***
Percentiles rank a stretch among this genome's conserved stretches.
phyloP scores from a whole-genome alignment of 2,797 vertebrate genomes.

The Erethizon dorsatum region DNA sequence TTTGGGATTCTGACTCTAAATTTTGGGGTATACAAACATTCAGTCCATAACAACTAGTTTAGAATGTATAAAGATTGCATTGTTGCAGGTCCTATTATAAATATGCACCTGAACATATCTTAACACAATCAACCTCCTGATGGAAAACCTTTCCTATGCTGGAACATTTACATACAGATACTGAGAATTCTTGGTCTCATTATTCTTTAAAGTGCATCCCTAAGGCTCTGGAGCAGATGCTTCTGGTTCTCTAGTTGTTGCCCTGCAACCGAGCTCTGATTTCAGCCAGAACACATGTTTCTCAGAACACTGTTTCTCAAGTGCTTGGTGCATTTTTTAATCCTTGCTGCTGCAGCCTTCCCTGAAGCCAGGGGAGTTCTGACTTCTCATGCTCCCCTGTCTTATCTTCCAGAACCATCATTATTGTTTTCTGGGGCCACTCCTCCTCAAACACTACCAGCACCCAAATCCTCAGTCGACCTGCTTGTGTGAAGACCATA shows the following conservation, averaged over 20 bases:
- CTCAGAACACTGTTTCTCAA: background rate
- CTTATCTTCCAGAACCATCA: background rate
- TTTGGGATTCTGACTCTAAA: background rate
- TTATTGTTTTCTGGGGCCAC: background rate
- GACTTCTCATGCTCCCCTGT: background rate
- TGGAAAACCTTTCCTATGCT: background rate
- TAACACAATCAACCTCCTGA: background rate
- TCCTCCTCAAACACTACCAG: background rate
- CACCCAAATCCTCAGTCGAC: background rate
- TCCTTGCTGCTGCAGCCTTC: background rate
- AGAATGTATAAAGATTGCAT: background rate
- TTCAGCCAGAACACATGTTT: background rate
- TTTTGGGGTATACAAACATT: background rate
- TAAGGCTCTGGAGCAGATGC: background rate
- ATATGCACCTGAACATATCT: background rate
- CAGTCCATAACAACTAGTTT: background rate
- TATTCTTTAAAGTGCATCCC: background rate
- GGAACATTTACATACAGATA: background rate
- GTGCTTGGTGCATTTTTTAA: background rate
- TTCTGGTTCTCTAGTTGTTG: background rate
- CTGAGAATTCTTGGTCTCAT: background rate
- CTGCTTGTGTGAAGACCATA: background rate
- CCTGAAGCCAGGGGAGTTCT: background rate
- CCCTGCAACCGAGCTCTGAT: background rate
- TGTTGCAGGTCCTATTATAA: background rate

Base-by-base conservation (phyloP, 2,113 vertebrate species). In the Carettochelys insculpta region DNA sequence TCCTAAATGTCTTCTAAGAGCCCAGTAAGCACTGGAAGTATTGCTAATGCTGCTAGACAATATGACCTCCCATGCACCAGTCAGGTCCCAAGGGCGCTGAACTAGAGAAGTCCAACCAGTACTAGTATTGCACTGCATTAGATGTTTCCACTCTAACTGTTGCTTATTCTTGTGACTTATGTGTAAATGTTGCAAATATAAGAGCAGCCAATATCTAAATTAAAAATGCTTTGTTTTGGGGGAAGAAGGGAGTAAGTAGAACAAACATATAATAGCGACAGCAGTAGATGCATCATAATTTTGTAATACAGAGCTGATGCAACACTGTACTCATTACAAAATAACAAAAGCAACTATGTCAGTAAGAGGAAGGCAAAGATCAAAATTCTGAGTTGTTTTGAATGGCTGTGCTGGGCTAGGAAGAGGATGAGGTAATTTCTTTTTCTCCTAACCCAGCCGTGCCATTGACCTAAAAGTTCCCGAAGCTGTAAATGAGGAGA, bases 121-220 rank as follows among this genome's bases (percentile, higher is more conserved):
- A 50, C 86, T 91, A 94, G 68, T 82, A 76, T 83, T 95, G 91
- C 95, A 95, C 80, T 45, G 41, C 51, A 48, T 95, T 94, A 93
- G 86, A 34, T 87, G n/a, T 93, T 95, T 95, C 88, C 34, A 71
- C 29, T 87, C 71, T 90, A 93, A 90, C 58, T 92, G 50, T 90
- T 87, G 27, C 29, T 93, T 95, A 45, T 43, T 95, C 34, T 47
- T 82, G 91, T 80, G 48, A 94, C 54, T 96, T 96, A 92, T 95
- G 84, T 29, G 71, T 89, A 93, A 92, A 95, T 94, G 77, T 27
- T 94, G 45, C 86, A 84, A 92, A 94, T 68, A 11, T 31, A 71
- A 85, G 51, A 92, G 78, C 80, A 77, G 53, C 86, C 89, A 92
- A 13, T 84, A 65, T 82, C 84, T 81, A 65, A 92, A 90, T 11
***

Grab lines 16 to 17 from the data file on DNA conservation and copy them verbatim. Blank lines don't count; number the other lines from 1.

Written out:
- TTTTGGGGTATACAAACATT: background rate
- TAAGGCTCTGGAGCAGATGC: background rate